The Good Life is the archetypal 1970s British sitcom: a pleasant story about likeable people doing nice things. The story is negligible. (90% of it happens in the first episode, where Tom quits his job on his 40th birthday to go self-sufficient with his wife, Barbara.) When there is conflict, it’s quickly resolved.
So it ought to be dismissable fluff; and in a way, it is. But it’s delightful dismissable fluff, and that makes it very easy watching.
There are 30 half-hour episodes in total — four seven-episode seasons, a Christmas special and finally an actual Royal Command Performance. I’ve watched them all over the last few weeks, and found them pretty much exactly as I remember them. They’re comfort food for the mind.
Two things make it work.
First, Tom and Barbara’s marriage is excellent — solid, supportive and a lot of fun. That is amazingly rare in TV shows, and for an obvious reason: conflict is more interesting than harmony, so plots major on conflict. We want conflict in our entertainment, even though we want to avoid it in real life — hence, for example, the absurdly protracted on-again, off-again relationship between Ross and Rachel in Friends. So we have an overwhelming preponderance of difficult relationships in TV (and in films, songs, books, and so on), which means that the occasional good one really stands out.
And the second thing that makes The Good Life continue to be rewarding four decades on is Margo.
By any objective standard, she is a pretty awful person: snobbish, demanding, unreasonable, humourless, intolerant and on at least one occasion overtly racist. But Penelope Keith’s portrayal is absolutely pitch-perfect, conveying subtly the inherent contradiction of a character who has iron-hard ideas about what is proper, but is undermined by her knowledge that there is so much she doesn’t understand — not least, humour.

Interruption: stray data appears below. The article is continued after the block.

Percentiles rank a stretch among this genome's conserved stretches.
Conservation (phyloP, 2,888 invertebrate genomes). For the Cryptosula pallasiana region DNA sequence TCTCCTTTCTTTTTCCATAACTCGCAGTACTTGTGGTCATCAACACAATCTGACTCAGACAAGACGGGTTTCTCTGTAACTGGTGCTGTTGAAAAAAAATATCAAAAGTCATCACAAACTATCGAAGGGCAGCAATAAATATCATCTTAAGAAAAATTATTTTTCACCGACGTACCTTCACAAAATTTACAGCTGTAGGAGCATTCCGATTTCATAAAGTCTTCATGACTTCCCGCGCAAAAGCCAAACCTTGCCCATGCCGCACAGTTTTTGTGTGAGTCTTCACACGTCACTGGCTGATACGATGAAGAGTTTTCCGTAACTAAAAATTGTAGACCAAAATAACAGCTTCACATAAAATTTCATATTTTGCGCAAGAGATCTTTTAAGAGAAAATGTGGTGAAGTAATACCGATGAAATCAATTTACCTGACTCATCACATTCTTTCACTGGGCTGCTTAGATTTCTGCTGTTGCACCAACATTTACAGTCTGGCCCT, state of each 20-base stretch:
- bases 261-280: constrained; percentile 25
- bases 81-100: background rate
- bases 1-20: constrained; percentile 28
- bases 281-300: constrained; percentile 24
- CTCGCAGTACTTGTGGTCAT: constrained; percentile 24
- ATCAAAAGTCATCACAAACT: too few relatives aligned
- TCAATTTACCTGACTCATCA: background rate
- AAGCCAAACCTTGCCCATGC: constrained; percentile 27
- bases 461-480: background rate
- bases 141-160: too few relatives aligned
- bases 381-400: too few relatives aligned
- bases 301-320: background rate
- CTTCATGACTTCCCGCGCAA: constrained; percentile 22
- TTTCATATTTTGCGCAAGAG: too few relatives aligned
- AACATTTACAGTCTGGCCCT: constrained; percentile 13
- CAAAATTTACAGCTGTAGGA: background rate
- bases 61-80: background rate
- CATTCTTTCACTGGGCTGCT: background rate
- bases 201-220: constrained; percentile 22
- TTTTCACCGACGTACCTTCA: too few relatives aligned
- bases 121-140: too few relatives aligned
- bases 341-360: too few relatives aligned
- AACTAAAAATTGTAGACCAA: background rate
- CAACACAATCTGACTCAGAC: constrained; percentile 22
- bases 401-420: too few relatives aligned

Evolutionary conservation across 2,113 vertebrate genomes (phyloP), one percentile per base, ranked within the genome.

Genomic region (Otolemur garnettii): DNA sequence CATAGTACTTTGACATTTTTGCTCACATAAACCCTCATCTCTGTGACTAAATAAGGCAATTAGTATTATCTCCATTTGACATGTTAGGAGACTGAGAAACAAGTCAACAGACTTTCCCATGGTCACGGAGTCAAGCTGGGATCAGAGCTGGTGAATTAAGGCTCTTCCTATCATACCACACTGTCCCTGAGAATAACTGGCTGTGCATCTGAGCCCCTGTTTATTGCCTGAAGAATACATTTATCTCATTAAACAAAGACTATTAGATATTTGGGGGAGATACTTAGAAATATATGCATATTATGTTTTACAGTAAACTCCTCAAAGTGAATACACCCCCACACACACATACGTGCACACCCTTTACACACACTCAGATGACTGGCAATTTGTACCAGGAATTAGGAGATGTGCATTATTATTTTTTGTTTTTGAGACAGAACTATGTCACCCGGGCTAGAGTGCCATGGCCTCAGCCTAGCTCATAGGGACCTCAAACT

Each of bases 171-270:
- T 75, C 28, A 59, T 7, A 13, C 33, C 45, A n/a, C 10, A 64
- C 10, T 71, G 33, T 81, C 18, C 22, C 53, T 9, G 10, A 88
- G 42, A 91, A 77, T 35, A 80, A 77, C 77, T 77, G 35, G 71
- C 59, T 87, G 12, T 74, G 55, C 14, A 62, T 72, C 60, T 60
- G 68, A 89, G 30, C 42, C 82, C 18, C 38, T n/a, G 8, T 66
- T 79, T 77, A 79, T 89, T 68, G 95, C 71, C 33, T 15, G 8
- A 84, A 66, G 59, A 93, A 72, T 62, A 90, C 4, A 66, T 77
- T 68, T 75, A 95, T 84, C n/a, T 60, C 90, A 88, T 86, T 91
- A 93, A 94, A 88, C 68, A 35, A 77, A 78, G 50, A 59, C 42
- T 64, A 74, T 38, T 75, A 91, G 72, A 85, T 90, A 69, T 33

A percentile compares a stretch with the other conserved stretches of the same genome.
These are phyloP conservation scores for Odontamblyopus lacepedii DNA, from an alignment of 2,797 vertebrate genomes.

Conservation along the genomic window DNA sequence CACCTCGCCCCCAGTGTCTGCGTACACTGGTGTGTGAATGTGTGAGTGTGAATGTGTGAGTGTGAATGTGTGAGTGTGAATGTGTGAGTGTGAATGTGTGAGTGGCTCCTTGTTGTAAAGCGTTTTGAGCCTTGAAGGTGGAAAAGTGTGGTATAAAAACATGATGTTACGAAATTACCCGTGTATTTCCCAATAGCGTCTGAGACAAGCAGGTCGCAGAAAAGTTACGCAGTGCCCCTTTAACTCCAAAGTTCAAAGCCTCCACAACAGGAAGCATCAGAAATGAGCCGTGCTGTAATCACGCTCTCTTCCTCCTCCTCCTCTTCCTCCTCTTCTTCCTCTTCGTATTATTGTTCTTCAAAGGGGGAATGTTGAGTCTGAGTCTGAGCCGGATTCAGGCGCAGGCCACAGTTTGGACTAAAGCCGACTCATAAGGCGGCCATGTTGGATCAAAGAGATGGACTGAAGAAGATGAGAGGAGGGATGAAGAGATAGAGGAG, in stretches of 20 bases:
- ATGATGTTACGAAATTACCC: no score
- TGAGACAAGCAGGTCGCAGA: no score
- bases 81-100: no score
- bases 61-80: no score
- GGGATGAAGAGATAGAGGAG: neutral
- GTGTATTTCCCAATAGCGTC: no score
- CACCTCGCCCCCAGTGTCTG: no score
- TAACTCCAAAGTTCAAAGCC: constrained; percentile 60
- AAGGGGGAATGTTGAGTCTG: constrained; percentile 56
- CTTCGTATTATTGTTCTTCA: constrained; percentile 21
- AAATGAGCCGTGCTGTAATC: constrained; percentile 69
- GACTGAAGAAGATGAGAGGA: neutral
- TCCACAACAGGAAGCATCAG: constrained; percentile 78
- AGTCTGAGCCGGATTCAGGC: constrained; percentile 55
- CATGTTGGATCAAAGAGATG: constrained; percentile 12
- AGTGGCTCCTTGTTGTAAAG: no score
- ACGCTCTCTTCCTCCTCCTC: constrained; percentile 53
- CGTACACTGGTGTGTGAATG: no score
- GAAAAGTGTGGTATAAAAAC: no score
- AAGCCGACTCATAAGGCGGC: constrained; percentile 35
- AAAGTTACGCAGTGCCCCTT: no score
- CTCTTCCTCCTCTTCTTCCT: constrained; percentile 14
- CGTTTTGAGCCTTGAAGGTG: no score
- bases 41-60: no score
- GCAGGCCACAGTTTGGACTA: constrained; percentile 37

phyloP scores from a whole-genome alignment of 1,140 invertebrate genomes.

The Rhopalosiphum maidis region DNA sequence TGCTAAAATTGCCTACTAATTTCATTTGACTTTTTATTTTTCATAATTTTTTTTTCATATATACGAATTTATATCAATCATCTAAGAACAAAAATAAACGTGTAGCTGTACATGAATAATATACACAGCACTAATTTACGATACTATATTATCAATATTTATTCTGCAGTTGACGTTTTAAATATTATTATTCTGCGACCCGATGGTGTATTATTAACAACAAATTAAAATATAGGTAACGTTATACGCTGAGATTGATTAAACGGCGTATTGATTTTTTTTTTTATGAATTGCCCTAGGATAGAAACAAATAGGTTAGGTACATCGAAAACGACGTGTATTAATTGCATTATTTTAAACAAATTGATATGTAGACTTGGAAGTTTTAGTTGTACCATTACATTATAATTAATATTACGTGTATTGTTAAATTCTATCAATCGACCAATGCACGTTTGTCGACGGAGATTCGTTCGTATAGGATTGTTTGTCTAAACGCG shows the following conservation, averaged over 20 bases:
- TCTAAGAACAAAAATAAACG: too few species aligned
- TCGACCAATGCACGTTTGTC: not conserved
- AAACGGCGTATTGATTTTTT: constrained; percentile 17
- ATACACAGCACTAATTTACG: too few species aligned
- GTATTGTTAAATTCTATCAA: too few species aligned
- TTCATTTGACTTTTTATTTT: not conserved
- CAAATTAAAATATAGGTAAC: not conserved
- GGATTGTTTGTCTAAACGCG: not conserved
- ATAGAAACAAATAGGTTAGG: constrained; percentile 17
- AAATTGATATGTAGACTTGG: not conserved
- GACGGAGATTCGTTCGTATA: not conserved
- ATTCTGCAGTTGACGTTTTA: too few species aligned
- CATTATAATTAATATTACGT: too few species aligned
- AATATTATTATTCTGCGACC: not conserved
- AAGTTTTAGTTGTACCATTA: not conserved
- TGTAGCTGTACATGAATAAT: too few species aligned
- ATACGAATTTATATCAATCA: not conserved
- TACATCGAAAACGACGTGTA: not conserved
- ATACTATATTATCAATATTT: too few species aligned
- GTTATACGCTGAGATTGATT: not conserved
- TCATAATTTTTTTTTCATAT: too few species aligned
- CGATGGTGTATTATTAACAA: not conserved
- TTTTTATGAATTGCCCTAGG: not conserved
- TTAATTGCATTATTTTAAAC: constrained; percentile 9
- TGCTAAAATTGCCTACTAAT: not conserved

This is seen most clearly towards the end of the (otherwise rather weak) episode The Wind-Break War (S03E05). Tom and Margo, both rather drunk, are talking about how she was called “Starchy” at school.
Tom: You do have a sense of humour, of course you do.
Margo: I don’t, I don’t.
Tom: You do, you do […] We have laughs, the four of us. You join in then, sometimes.
Margo: Only because it’s polite. I don’t know why I’m laughing.
The scene is very funny, and at the same time rather affecting.
So: The Good Life. Undemanding to watch, but with hints of something deeper going on under the surface. I’m glad to have seen it again — especially to have seen the contrast to the very different 1970s/80s comedy Butterflies. Well worth watching at least few episodes, to get the flavour.